Slowly but surely. This could be the best description one can give on the development efforts of Iriga City’s local government unit headed by Mayor Madel Alfelor-Gazmen.
Looking for an historical note on Iriga, I found Frank Penones’s article Iriga’s Colonial Economy. Frank narrated how Iriga’s economy started from purely agriculture-based economy such as growing abaca to exporting the same in the 19th century, and then shifting partially to service-oriented economy with the first bus company in the Philippines — ALATCO.
But the abaca industry became history and the ALATCO (now Philtranco) operations gradually slowed down. The demands of time forced the agriculture industry to shift to rice and poultry while the service-industry was overtaken by trade and commerce. This is due to the city’s strategic location being the center of trade and commerce not only of the Rinconada District but also of a few towns in Albay.
A strong, yet almost unnoticed, blow to the city was the opening of the diversion road connecting Nabua and Baao and skipping Iriga. And during those times, Iriga has nothing to offer. Indeed, Iriga’s development seemed to have stopped from moving that when I first set my foot in the city one and a half decade ago, I found the lowly town of Daraga in Albay even better. Mas halangkaw pa kaya an Munisipyo kan Daraga pag-abot sa income asin mas organisado an mga bagay-bagay lalo na an merkado.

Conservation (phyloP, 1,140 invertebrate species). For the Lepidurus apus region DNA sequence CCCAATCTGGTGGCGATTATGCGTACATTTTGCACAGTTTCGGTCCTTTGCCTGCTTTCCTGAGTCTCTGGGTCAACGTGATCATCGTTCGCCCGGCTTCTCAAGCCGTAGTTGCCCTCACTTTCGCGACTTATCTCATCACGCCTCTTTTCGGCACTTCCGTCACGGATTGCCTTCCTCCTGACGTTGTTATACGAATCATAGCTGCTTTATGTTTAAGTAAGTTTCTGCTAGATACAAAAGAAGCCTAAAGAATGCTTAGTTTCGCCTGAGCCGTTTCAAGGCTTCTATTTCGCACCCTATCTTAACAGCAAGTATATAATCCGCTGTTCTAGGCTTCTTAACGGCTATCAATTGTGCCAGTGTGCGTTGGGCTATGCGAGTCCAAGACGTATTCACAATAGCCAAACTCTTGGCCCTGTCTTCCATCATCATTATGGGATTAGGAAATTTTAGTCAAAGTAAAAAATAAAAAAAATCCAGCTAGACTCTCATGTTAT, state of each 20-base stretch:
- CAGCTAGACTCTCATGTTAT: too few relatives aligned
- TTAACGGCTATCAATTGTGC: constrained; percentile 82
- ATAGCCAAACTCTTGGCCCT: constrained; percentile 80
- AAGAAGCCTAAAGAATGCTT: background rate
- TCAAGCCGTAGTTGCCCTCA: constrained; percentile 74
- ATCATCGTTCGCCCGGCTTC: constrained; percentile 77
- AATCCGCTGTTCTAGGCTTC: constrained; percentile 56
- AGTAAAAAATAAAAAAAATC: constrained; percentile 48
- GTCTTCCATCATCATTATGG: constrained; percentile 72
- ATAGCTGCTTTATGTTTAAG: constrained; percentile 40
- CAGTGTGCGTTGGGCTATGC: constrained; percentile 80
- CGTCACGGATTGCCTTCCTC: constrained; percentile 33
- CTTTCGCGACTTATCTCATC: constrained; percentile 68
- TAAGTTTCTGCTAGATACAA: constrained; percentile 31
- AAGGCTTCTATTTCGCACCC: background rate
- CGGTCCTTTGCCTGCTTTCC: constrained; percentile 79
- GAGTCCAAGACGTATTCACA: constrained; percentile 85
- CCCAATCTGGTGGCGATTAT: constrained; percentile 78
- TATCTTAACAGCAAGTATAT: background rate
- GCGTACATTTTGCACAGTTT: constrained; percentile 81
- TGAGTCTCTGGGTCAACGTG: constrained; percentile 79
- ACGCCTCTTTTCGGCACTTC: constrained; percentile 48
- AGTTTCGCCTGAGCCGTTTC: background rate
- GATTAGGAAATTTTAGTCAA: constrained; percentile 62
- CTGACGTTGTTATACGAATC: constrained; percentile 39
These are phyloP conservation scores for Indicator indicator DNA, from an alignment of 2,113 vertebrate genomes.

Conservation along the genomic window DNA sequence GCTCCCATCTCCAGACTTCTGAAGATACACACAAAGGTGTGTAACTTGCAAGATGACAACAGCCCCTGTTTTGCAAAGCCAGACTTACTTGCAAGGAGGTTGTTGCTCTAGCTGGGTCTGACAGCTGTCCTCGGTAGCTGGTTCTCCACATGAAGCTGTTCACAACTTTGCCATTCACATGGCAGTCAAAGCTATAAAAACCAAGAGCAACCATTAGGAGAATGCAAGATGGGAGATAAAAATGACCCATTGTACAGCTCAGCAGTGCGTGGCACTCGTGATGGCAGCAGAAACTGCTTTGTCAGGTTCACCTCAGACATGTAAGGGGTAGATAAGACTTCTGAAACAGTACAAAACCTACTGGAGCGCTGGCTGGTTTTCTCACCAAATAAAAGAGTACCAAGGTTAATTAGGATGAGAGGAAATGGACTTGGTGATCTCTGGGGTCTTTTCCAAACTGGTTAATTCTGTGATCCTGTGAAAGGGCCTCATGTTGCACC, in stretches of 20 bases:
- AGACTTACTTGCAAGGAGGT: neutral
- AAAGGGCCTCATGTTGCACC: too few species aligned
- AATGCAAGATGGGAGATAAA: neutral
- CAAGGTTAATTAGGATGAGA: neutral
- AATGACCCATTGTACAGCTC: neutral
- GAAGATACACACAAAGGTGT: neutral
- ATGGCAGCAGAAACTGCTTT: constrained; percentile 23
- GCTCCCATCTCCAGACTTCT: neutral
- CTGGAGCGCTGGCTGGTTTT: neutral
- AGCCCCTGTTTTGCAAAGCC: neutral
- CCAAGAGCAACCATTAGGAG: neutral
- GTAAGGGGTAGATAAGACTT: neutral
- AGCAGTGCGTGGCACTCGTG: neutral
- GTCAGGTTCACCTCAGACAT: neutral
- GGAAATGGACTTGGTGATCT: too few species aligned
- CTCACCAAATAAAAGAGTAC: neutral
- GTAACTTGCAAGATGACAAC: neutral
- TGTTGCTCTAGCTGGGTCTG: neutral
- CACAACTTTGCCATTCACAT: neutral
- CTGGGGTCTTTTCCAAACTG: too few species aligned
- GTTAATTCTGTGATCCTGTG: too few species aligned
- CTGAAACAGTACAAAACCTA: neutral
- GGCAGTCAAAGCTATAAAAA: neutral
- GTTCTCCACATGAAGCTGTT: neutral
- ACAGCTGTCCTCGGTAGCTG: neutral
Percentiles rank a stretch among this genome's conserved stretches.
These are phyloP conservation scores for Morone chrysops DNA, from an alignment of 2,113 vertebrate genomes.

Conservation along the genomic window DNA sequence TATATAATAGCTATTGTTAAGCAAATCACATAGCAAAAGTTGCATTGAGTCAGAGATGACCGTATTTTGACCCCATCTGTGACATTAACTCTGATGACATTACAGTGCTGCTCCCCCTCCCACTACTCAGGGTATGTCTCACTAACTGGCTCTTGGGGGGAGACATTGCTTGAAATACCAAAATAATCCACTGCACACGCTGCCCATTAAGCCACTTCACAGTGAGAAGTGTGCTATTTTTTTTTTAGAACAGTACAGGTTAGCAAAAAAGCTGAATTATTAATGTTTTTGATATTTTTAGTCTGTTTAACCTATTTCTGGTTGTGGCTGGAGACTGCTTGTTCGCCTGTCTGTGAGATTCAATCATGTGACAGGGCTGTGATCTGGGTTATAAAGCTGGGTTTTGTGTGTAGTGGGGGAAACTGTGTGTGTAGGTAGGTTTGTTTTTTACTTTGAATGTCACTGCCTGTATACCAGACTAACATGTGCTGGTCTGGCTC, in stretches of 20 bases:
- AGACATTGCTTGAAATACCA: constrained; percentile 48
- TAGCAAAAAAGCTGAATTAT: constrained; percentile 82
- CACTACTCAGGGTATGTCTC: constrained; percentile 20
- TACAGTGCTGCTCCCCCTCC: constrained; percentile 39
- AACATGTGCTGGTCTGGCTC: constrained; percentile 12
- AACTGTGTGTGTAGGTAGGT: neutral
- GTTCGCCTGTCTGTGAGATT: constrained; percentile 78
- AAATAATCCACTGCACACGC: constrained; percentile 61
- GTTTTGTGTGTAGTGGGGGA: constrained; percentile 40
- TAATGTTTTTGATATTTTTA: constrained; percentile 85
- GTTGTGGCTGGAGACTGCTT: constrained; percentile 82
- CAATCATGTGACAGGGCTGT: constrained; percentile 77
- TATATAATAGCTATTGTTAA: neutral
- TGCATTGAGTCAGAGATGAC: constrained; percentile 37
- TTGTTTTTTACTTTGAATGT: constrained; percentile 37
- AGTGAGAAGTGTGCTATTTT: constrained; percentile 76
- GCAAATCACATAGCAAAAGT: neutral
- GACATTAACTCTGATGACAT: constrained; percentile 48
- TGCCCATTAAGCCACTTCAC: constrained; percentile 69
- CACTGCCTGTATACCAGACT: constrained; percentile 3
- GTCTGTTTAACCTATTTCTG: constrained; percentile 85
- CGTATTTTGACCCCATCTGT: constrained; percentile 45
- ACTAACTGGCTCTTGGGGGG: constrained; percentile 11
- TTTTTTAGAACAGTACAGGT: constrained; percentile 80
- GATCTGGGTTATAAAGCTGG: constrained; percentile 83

But that was then. Iriga today recovered from that lull especially with the city’s reinvention of itself. First, it started maximizing its resources. It focused on environmental tourism, and of course, protection. Second, it tried to go back to its suanoy and near-suanoy traditions. These include the institutionalization of Tinagba which Frank said is rooted on spirituality and religion. Third, it also tried to re-assert itself as the center of trade and commerce in the district and proof to this is the renovation of the public market.
Of course, it can also be added that the educational institutions in the city are making waves. Most have improved their quality and proof are the number of passers in professional exams. The next best thing that the city government can do is to draft a program that can maximize these passers and the rest of the human resources to a more competitive and productive work force.